“Drain the swamp.” Donald Trump promised during his entire presidential campaign. The swamp to be drained wasn’t just the political-financial swamp of the Democratic elites, but above all, the river in which many American citizens had ended up due to the economic crisis.

Just read the statistics: the promises have been kept. In the West, it is clear enough to everyone that the United States and its primacy are back. The theorists of multilateralism - according to whom world geopolitics would have witnessed a hierarchical leveling between six to seven emerging commercial powers from the Great Recession of 2010 onward - cannot fail to notice how the game today is mostly between the United States and the People's Republic of China.

In November 2020 we will know if American citizens share the same perception. Let's start with employment data. The last complete figure refers to 2018: The increase in registered jobs is equal to more than 2.64 on a percentage basis. However, it is a number that must be interpreted in light of a general trend, which merely confirms what in literature is called "economic growth.” Within this article you can learn the details of the entire cross section. Then there are the Wall Street records, which have never before boasted such performances as they have under this presidency.

In short, discussions are useful as long as the numbers allow, then it becomes a matter of proving a concept. Trump has adopted Reagan or Keynesian policies, but they are nominalist details. The common thread, as highlighted in another article in Il Giorno written by Cesare De Carlo, is that economic fundamentals suggest that Trump can be reelected in spite of those who considered his election an unexpected historical event. Let’s understand that the Democrats are doing the best they can.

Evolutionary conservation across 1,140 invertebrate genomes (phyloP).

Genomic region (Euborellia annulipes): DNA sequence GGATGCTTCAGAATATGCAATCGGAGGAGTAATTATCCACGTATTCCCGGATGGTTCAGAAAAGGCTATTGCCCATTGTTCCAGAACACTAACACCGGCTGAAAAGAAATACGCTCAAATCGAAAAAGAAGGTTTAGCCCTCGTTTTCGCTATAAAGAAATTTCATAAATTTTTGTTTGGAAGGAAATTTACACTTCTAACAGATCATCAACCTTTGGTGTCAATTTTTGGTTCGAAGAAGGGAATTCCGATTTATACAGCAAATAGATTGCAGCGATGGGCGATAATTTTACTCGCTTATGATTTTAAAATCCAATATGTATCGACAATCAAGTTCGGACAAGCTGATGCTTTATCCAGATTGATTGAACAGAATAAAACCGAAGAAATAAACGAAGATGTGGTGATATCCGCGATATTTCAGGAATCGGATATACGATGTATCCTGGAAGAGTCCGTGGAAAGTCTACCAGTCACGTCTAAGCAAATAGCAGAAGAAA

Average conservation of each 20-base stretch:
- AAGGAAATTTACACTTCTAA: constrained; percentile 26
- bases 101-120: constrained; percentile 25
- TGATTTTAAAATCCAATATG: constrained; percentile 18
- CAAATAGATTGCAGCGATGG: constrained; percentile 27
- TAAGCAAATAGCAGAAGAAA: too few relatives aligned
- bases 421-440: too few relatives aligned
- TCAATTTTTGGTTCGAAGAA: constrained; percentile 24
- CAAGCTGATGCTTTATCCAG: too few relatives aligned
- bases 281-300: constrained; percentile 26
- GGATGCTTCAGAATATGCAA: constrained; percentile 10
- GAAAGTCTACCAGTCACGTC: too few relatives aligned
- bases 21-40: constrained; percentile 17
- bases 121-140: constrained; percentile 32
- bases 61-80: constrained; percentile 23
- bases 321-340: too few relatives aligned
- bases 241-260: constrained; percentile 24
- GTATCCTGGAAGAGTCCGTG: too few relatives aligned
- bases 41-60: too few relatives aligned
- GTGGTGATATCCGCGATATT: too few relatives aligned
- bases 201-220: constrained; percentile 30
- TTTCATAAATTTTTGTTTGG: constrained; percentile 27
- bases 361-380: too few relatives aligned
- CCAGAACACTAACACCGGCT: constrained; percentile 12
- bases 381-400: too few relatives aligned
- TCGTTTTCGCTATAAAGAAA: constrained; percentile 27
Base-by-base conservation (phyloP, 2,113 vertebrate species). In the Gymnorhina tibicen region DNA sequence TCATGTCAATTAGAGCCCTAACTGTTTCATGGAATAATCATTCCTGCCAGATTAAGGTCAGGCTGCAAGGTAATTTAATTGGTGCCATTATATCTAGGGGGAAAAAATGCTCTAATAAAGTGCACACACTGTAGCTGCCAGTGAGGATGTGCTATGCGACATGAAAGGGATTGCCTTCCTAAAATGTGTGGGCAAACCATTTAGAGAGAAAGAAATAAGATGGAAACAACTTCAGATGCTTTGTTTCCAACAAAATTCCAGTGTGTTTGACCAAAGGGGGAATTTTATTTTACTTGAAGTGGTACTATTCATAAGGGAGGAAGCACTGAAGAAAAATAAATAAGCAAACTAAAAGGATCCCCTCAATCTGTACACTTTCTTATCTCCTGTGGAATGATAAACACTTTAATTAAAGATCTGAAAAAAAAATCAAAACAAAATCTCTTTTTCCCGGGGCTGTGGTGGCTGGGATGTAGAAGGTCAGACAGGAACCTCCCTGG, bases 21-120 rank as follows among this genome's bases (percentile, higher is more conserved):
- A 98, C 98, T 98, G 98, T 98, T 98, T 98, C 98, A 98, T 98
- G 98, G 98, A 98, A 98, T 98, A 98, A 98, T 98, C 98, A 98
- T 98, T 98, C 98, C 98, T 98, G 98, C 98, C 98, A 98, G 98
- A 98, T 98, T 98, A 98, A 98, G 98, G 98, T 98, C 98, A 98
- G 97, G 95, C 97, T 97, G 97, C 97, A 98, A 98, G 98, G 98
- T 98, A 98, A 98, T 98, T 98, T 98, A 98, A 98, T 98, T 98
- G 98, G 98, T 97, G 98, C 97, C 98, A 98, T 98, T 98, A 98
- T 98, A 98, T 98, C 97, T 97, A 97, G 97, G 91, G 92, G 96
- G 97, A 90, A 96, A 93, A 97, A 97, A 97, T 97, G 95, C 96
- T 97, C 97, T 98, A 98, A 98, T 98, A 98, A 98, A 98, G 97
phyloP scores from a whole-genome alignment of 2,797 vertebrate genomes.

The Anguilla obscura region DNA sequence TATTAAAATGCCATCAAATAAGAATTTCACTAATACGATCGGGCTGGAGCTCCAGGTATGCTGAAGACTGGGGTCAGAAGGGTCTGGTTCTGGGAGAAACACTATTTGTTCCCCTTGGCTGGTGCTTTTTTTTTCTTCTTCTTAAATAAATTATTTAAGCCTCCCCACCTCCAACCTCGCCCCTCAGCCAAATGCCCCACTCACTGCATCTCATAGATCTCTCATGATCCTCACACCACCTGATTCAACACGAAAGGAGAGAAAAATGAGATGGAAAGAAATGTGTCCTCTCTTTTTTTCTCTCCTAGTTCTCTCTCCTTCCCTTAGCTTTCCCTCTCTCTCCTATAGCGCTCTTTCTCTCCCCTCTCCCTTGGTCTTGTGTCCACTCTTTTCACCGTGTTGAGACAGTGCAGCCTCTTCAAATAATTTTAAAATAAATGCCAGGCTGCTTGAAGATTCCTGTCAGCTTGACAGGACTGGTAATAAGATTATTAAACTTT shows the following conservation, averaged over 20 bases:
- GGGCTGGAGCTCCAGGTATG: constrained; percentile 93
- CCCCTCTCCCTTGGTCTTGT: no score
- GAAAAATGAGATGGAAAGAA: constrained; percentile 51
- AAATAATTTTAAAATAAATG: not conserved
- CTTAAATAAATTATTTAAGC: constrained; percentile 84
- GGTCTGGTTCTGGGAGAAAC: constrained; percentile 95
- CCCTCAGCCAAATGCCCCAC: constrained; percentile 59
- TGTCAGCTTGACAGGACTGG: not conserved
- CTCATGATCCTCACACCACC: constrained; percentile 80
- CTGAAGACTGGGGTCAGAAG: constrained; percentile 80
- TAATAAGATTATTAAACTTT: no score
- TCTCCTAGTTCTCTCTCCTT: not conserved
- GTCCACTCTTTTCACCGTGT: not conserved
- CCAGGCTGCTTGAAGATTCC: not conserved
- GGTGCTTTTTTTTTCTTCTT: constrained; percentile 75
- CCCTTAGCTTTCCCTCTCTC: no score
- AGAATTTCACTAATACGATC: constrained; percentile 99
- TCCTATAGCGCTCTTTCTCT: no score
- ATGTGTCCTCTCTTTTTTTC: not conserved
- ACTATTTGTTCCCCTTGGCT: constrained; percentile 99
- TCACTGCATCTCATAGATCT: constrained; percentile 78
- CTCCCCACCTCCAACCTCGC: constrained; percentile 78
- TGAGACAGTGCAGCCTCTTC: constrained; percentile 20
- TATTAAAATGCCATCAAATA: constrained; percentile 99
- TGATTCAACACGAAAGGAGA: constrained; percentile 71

The primaries, which will begin in January 2020 with the Iowa caucuses, will allow voters to choose for real. This time there is no designated winner. There is no Hillary Clinton before whom everyone is forced to bow. Joe Biden is the candidate of the establishment. He has the advantage, though people may overestimate him because of his political history. It is paradoxical, but the tycoon could have more difficulty facing either Bernie Sanders or Pete Buttigieg.

Barack Obama’s former vice president is too tied into the Democratic apparatus that American citizens rejected almost four years ago. Biden, who is aware of this, has asked history’s first African American president not to support him too openly. Biden has declared that he must win on his own merits, but the truth is something else: He wants to avoid being compared to those who, after all, have already been defeated by the populist magnate.